Dimensions of relevance:

Article’s Content Interesting
Applicable
Current
Article’s Style Accessible

Merging the topics of rigor and relevance is the final article on the list, namely the article by Gabriel (2002), in which he defines organizational theories as paragrammes: basic stocks of ideas, routines, images, and ingredients which may be selectively trawled, lifted, and adapted to the situation at hand. Similar to Czarniawska & Joerges (2005) concept of local translation-which refers to a process of interpreting as translating-Gabriel discusses how organizational theories are adapted to the needs of local actors, just like any other commodity in society. Paragrammatic users:

  1. improvise (adapt the general to the particular)
  2. combine (different elements from different theories and different theories itself)
  3. are careful about details, yet, constantly make use of creative substitution
  4. pay great attention to timing
  5. draw a distinction between winning recipes and recipes which call for creative experimentation and improvement; apply the former with consistency and experiment with the latter
  6. avoid waste; they preserve ideas, recipes and materials for future uses; try to recycle/retrieve
  7. rummage for resources, ideas, and materials in the belief that these may sometime come in handy
  8. engage in multi-tasking; able to pursue several objectives at once
  9. do not become obsessed with perfection, but look for good enough practical solutions; they maintain a practical interest

If Gabriel is right, even the most rigorous theory will still be adapted to the needs of individual managers and scholars, just like information systems are adapted to the needs of individual users.

References:

Bacharach, S. (1989). Organizational theories: Some criteria for evaluation. Academy of Management Review, 14(4), 496-515.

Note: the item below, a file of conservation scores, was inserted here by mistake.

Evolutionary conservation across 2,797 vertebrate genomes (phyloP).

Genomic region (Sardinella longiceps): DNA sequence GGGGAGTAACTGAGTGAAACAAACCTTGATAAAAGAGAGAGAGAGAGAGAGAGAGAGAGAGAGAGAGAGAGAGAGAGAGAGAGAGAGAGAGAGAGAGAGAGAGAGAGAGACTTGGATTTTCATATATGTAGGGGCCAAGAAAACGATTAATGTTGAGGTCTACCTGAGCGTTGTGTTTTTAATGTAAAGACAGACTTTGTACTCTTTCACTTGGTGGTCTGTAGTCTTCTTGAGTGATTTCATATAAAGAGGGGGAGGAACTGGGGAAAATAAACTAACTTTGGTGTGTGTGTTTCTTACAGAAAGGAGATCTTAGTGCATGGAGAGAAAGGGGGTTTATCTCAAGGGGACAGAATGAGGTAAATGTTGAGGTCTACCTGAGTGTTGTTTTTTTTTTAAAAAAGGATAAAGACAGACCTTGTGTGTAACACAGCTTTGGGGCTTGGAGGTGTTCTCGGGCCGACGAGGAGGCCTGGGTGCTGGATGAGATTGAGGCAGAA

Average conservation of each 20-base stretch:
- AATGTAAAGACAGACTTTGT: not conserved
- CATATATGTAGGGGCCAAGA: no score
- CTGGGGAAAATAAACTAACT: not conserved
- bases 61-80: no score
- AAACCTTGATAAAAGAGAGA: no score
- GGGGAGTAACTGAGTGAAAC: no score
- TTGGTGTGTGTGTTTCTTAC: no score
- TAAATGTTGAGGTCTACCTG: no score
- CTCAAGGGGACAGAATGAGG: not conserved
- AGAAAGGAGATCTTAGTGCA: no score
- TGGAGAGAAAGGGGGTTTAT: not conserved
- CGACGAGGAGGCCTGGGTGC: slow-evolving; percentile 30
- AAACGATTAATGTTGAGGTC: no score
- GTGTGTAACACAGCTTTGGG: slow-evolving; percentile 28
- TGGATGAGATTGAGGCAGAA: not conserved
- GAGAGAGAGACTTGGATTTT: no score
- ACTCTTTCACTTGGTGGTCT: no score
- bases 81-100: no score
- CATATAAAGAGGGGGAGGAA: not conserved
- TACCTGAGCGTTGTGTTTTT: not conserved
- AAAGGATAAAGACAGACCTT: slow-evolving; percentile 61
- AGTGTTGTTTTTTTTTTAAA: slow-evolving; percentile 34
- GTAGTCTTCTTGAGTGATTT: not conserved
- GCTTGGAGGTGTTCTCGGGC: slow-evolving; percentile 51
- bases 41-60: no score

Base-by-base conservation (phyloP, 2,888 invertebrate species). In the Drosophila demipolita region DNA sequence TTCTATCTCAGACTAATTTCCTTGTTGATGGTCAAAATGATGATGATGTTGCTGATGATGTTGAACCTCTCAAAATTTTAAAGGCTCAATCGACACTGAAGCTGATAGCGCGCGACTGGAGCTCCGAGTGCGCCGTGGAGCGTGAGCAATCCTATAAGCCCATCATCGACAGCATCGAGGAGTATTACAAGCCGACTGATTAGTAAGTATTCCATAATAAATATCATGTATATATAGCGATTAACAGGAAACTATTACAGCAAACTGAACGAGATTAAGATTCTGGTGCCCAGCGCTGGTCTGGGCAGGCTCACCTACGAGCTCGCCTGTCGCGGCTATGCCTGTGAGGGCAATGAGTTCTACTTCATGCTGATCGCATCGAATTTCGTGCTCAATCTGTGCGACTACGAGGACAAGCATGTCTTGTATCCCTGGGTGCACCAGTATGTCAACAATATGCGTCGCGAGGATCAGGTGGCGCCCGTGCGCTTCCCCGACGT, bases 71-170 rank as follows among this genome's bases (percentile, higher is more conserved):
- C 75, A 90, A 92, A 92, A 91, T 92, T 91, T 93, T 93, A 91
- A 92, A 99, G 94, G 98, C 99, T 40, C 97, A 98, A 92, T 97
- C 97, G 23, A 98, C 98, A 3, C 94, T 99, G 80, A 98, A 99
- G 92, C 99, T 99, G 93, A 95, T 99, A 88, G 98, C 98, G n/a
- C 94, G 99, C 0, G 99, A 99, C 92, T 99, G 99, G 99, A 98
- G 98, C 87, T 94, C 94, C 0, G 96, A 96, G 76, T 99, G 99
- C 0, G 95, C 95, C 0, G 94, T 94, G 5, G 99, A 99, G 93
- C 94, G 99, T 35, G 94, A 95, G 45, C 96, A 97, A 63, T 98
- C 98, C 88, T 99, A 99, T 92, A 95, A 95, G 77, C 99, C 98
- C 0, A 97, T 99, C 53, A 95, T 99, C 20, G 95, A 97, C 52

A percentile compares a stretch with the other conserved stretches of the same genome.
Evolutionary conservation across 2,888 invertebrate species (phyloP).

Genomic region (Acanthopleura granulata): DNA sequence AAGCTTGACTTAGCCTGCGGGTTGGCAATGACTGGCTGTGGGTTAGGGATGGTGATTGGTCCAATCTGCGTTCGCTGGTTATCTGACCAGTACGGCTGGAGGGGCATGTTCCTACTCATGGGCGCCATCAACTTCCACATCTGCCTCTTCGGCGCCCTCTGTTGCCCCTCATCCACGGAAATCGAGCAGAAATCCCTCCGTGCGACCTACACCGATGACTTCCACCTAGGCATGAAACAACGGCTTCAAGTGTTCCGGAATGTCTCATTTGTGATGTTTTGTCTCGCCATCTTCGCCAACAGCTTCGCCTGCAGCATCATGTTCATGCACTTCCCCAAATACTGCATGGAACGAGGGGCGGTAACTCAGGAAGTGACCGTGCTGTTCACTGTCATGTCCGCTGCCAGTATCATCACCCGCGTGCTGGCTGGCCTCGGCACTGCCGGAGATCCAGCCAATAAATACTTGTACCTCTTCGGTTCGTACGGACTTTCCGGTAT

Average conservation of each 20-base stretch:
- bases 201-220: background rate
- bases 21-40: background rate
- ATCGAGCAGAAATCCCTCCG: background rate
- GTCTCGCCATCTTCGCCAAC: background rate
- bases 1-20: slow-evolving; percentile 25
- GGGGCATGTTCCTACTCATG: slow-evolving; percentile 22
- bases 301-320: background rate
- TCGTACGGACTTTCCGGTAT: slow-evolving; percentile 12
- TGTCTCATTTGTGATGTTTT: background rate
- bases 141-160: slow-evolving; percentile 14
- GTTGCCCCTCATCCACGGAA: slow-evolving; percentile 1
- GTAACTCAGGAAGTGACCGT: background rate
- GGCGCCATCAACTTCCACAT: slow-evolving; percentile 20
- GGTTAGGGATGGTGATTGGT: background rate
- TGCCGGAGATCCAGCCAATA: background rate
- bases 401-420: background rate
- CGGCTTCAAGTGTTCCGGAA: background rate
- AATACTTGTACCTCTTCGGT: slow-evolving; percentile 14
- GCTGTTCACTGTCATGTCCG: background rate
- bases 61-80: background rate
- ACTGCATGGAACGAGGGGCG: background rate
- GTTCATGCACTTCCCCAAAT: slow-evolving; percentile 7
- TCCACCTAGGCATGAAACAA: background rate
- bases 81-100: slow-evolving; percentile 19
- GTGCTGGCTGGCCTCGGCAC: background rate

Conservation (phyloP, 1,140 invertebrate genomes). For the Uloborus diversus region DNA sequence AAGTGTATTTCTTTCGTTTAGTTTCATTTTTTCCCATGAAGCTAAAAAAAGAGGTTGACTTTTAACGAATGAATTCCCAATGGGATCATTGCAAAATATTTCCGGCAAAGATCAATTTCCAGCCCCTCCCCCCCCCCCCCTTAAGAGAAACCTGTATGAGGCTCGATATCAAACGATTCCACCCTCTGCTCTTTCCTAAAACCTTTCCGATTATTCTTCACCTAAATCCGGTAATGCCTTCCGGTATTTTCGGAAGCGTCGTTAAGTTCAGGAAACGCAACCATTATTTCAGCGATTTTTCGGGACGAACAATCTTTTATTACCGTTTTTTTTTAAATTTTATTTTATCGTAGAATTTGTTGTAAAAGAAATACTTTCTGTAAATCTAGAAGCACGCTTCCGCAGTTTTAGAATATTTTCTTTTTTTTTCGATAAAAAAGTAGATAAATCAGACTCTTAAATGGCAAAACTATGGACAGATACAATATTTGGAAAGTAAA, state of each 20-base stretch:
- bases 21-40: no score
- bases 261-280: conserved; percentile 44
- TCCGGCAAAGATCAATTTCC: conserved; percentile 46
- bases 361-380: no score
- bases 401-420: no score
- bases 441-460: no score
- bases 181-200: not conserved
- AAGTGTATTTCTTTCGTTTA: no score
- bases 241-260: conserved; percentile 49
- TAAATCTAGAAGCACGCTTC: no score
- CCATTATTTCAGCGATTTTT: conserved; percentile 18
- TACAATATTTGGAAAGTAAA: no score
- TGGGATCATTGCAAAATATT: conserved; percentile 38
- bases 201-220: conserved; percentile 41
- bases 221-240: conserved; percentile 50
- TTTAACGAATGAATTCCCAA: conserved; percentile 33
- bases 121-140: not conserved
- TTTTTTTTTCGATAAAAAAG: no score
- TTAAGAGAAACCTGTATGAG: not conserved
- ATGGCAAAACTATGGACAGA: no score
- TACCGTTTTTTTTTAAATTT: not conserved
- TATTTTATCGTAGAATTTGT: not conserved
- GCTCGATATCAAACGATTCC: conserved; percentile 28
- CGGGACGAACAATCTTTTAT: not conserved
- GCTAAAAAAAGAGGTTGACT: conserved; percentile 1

Benbasat, I., & Zmud, R. W. (1999). Empirical research in information systems: The practice of relevance. MIS Quarterly, 23(1), 3-16.

Davenport, T., & Markus, M. L. (1999). Rigor vs. Relevance: Response to Benbasat and Zmud. MIS Quarterly, 23(1), 19-24.

Davis, M.S. (1971). That’s Interesting! Toward a Phenomenology of Sociology and a Sociology of Phenomenology. Philosophy of the Social Sciences, 1, 309-344. (http://www.mang.canterbury.ac.nz/courseinfo/AcademicWriting/Interesting.htm)

Eisenhardt, K.M. (1989). Building theories from case study research. Academy of Management Review, 14(4), 532-550.

Gabriel, Y. (2002). On paragrammatic uses of organizational theory – A provocation. Organization Studies, 23 (1), 133-151.

Gergen, K.J. & Thatchenkery, T.J. (1996). Organization Science as Social Construction: Postmodern Potentials. Journal of Applied Behavioral Science, 32(4), 356-377.

Hevner, A.R., March, S.T., Park, J. & Ram, S. (2004). Design Science in Information Systems Research. MIS Quarterly, 28(1), pp. pp. 75-105.

Klein, H.K. & Myers, M.D. (1999). A Set of Principles for Conducting and Evaluating Interpretive Field Studies in Information Systems. MIS Quarterly, 23(1), 67-94.

Lee, A.S. (1991) Integrating Positivist and Interpretive Approaches to Organizational Research. Organization Science, 2(4) 342-365.

Mingers, J. (2001). Combining IS Research Methods: Towards a Pluralist Methodology. Information Systems Research, 12(3), 240-259.

Myers, M.D. (1997). Qualitative Research in Information Systems. MIS Quarterly, 21(2), 241-242 and http://www.qual.auckland.ac.nz/ (try following the links)

Pentland, B.T. (1999). Building process theory with narrative: From description to explanation. Academy of Management Review, 24(4), 711-725.

Pinsonneault, A. & Kraemer, K.L. (1993). Survey research methodology in management information systems: An assessment. Journal of Management Information Systems, 10(2), 75-105.

Polanyi, M. (1966). The Tacit Dimension. London: Routledge and Kegan Paul.

Schultze, U. (2000). A Confessional Account of an Ethnography about Knowledge Work. MIS Quarterly, 24(1), 3-41.

Sutton, R. I., & Staw, B. M. (1995). What theory is not. Administrative Science Quarterly, 40, 371-384.

Van De Ven, A. H. (1989). Nothing is quite so practical as a good theory. Academy of Management Review, 14(4), 486-489.

Weick, K. E. (1995). What theory is not, theorizing is. Administrative Science Quarterly, 40, 385-390.

Whetten, D. A. (1989). What constitutes a theoretical contribution? Academy of Management Review, 14(4), 490-495.

Comments are closed.